Undergraduate Course Listing

Undergraduate Admissions

Minor in GIS

Geographical Information Science (GIS)

A Geographic information system (GIS) is an integrative approach to helping solve complex problems of inter-linking layers of geographic data. Since the early 1960s, GIS has irrevocably altered the way we capture, analyze, store, and present spatial information GIS is much more than a map-making software application. Although it has its roots in cartography and the graphical display of information, its breadth spans from geographic data acquisition, geospatial database construction and management, spatial analysis, and geovisualization. Contemporary GIS-trained professionals work in places like government agencies, utility companies, marketing firms, non-profit organizations, and publishing companies. Federal government agencies such as NGA, FEMA, USGS, DOD, EPA, and NASA routinely recruit Geography majors/minors with strong GIS background.

GIS is transforming the field of Geography into an interdisciplinary science that integrates many specialty areas.

Spatial Analysis Laboratory (SAL)

The SAL is located in the Geography Department Suite, in Room 223, 1922 F Street, NW. The laboratory consists of 30 networked PC's, featuring the latest in GIS (ArcMap 10) & Remote Sensing (IMAGINE 10) software. It is strictly reserved for students who are enrolled in geography courses and require use of special software. Opening hours for the lab vary by semester, month and day. Please consult the daily/weekly and monthly calendars.

Frequently Asked Questions About Our GIS Lab

SAL Manager

There is a lab manager (Richard Hinton) who supervises the SAL, and will assist with GIS course material. You are strongly urged to bring specific questions (lecture materials or assignments) to him in the SAL during lab hours. Requests for help made in person are more effective those made by phone or email.

GIS Minor

If you would like to explore GIS as a minor, you are required to complete a minimum of18 credits of coursework.

You must take 5 courses (15 credits) from the Techniques Group. In addition, you must take 1 other Geography course to complete the final 3 credit requirement. The choice of final course must be discussed with an advisor.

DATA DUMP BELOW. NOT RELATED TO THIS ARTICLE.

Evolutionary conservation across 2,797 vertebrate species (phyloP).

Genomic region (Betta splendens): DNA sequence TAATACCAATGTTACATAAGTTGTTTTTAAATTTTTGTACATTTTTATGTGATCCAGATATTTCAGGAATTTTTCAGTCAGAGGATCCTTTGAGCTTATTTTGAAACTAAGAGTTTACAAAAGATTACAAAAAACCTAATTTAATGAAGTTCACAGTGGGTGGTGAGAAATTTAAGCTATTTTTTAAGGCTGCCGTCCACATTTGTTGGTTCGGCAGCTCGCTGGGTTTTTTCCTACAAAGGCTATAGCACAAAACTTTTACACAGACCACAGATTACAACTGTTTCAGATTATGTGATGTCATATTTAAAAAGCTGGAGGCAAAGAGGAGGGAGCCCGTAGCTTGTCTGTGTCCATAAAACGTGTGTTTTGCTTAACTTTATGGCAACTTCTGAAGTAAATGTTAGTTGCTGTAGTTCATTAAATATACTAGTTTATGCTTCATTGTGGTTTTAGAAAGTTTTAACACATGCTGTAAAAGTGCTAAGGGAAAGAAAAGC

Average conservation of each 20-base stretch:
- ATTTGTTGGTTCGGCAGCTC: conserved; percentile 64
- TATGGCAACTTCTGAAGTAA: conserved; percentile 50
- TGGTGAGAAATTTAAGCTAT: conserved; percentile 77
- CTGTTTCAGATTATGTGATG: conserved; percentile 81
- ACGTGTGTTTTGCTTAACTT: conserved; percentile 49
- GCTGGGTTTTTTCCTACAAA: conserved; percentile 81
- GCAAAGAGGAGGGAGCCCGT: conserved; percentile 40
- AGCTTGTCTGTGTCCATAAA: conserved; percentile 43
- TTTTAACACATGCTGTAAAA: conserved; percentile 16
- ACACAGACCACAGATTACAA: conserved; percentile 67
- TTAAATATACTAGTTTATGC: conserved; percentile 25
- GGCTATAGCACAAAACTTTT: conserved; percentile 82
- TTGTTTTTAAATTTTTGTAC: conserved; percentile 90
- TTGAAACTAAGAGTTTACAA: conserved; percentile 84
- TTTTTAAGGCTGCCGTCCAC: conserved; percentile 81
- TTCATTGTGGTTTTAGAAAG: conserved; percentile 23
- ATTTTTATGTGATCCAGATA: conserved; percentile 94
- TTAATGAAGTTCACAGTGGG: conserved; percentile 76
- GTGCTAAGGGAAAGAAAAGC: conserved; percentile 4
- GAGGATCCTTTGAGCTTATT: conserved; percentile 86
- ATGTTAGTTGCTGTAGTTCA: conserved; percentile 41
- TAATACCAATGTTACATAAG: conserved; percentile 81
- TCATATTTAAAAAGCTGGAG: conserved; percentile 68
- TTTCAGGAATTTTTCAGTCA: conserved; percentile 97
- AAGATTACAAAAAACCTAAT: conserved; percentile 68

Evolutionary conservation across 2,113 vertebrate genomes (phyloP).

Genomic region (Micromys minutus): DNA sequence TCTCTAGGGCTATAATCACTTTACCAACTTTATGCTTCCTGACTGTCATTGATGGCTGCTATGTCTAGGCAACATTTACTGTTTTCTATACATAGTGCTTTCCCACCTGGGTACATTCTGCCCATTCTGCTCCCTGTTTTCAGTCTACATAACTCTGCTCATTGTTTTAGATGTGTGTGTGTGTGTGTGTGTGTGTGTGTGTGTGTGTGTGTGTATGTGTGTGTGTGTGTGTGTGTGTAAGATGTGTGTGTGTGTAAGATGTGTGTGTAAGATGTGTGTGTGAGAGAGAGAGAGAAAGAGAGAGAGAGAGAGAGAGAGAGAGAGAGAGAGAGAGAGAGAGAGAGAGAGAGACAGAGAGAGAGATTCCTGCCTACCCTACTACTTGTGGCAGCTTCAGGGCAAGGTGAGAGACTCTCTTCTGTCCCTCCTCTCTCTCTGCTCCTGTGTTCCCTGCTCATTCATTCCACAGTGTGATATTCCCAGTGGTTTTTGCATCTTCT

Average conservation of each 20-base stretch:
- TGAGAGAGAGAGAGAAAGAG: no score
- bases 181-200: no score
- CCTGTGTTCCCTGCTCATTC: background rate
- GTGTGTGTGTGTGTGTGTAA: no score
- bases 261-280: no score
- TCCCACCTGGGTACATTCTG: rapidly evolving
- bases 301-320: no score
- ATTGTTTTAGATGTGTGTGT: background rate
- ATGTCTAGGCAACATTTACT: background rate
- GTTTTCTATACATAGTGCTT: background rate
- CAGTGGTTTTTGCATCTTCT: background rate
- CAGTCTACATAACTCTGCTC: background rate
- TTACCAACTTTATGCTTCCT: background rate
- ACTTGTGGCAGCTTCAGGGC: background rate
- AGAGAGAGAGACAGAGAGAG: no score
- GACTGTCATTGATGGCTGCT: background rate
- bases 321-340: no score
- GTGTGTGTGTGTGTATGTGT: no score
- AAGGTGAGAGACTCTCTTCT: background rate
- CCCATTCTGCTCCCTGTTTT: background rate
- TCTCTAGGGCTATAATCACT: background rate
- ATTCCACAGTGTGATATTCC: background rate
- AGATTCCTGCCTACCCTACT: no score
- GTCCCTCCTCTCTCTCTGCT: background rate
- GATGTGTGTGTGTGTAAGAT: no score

Techniques Group

GEOG 2104 Introduction to Cartography and GIS (3) Fundamentals of cartography; geographic data structure and information systems.

GEOG 2105 Techniques of Spatial Analysis (3) Nature of geographical inquiry and analytical methods used in the study of spatial processes and patterns.

GEOG 2107 Introduction to Remote Sensing (3) Remote-sensing techniques using digital satellite imagery and aerial photography. Application to rural and urban settings, archaeology, and environmental monitoring.

GEOG 3106 Intermediate Geographic Information Systems (3) Principles of geographic information systems and their use in spatial analysis and information management .

GIS Minor Elective

GIS minor students will have the opportunity to choose their advanced class from a series of GIS electives designed to meet the advanced/applied techniques requirements of both the GIS Minor and the graduate GIS Certificate.

These classes are as follows (Pending course approval number):

GEOG 4307: Digital Image Processing (Spring)

GEOG 4309: GIS for Emergency Management (Fall)

GEOG 4311: Open Source GIS (Spring)

GEOG 3196 (4308): Programming for Geographic Applications (Fall)

GEOG 3196 (4310): Geovizualization and Cartography (Fall)

For a more detailed description of these courses, and the appropriate sequencing, please read the following:

GIS & Remote Sensing Courses (Adobe PDF)

If you have further questions or want to fill out a Minor Declaration Form, please contact:

Dr. Ryan Engstrom (GIS Minor Advisor)
Mr. Richard Hinton (GIS Minor Advisor)


GEOG 2104: Introduction to Cartography & GIS

Geography 2104 is designed to introduce students to both the science and skills of cartography, by examining topics such as visualization, map projections, map interpretation skills, thematic mapping, and most importantly, the fundamentals of map creation using computer-assisted techniques. The GIS portion of the course will focus on obtaining a good introductory competency with the GIS application ArcGIS 10.  


GEOG 2107: Remote Sensing

The objective of this course is to introduce the theoretical, technical and applied aspects of remote sensing as a tool for monitoring and managing earth resources. Particular emphasis is placed on the electromagnetic radiation transfer, and data collection with aerial photographic and satellite sensor systems. Lectures emphasize the theoretical and technical aspects of image acquisition and interpretation.


GEOG 3106: Intermediate GIS

Geography 3106 is designed to build upon students GIS and cartographic knowledge by examining topics such as visualization, map projections, map interpretation skills, thematic mapping, and most importantly, the fundamentals of map creation using computer-assisted techniques. The practical element of the course will focus on expanding students existing proficiency with the GIS application ArcGIS 10.  GEOG 2104 & GEOG 2105 are prerequisites for this course.